Ever want to know what it might be like to spend time in jail? You can do just that without committing a crime in Scotland’s Inveraray Jail. This former prison dates back to 1820 and today, it’s a popular tourist attraction where visitors are drawn by the chance to immerse themselves in 19th-century life in the penitentiary, along with its harsh realities. With the help of characters dressed in authentic garb, you can discover early justice techniques like branding with a hot iron, public whipping and torturous thumbscrews. Listen in on sensational courtroom trials, and, if you’re up for it, you can even get thrown into a barren prison cell and work up a sweat trying your hand at a variety of bizarre punishments.
Visit this very different sculpture garden and you’ll be greeted with a brightly colored sign that reads, “Welcome to Hell.” Take a few more steps into the garden where you’ll see a sign that states: “If you meet the devil in this life, don’t postpone merit-making which will help you to defeat him in the next life.” The hell garden depicts, in vulgar detail, punishments that might be in store for those that transgress in life, with statues representing disemboweling, impaling and transfiguration. Two larges figures stand high above the tortured souls, possibly, the “hungry ghosts” of Thai folklore.
There are plenty of wildlife reserves out there, but have you ever seen a gnome reserve? The Gnome Reserve is a one-of-a-kind, with more than 1,000 gnomes and pixies spread throughout a natural outdoor habitat on four acres, along with over 250 labeled species of wildflowers. An on-site museum also holds a collection of antique gnomes. If you’re up for it, you can even pose for pictures with the interesting lawn ornaments, using the provided gnome hats and fishing rods that are provided for free to help you blend in and not “embarrass the gnomes.”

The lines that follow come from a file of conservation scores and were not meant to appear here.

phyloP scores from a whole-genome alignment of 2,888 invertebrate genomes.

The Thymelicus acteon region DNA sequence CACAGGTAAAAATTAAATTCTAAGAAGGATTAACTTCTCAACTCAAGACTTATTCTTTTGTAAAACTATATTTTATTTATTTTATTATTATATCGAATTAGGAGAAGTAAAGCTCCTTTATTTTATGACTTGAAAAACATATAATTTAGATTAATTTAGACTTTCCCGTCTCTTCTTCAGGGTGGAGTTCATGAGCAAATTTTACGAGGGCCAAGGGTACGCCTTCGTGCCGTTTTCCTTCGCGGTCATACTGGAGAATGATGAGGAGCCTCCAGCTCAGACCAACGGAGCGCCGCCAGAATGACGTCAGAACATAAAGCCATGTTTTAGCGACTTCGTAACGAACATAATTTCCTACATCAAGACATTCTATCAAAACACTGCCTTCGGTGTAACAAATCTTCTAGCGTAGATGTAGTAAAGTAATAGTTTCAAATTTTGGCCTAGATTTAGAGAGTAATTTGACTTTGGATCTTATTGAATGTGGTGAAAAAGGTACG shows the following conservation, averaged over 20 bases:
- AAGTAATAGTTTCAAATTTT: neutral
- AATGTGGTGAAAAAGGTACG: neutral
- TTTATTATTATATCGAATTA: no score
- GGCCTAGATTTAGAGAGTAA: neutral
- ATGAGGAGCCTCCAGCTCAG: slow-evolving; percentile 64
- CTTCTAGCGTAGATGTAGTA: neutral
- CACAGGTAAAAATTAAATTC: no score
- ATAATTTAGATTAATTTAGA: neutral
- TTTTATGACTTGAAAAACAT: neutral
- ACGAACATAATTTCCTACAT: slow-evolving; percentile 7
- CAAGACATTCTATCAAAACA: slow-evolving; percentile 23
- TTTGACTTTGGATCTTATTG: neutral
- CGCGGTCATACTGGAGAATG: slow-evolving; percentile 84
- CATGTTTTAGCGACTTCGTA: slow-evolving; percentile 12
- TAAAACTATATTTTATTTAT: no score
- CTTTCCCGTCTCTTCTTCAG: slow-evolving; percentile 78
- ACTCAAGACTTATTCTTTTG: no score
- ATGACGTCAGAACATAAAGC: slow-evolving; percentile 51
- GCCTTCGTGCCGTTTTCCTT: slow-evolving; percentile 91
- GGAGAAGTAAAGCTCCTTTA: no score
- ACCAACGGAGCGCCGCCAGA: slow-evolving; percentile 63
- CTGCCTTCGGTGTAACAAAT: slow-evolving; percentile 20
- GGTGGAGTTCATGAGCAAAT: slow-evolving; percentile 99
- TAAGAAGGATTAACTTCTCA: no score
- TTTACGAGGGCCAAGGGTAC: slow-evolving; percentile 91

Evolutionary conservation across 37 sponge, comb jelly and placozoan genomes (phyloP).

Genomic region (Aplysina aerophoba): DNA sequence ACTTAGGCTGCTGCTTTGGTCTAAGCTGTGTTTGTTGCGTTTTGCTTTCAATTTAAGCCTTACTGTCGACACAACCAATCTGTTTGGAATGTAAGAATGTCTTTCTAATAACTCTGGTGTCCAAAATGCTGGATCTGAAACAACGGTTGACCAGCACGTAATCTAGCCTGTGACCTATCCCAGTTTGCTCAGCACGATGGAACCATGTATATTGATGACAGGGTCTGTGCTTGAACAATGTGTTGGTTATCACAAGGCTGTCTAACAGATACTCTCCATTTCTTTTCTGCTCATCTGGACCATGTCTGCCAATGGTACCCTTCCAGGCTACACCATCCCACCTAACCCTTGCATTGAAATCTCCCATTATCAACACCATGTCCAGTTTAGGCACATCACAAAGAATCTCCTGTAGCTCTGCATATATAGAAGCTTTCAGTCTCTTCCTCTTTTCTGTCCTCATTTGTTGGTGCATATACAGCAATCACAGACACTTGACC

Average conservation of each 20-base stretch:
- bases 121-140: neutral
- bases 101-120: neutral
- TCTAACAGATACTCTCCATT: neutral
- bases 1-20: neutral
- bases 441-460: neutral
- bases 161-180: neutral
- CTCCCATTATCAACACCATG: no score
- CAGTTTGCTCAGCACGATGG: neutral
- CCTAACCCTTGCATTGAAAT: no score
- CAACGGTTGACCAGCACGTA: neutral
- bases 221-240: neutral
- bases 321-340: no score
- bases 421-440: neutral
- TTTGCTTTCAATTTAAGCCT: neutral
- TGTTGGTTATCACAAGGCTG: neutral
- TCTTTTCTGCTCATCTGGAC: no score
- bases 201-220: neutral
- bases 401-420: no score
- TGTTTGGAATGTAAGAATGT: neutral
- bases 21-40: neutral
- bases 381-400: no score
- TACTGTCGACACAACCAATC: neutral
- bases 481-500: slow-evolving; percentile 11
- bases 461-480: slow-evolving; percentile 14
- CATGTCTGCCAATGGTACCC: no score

The Market Theater Gum Wall was named the second “germiest” tourist attraction in the world by TripAdvisor – it’s been collecting germs, and gum, for more than two decades. This local landmark in downtown Seattle in Post Alley under Pike Place Market was started when theatergoers waiting in line at the Market Theater box office started sticking their gum on the wall – some even molding their discarded, chewed product into sculptures. It was constantly cleaned, but the gum kept coming back so eventually, the gum on the wall was embraced, and even celebrated by turning it into an official attraction.
Also in the Emerald City, underneath the Aurora Bridge in the Fremont neighborhood of Seattle, lurks a giant, 18-foot one-eyed troll clutching a Volkswagen Bug. Some say that trolls have been sighted here since around 1932, but this particular two-ton sculpture was created in 1990 by a team of local artists, Steve Badanes, Ross Whitehead, Will Martin, and Donna Walter, as part of a competition promoting urban renewal. While the judging committee dismissed the hideous fiend, locals loved it. The troll won the popular vote and the right to haunt the space under the bridge for all eternity. The community pays tribute to the troll every Halloween with a mobile “Troll-o-ween” party that starts under the bridge and wanders to other funky art sites and events throughout the neighborhood.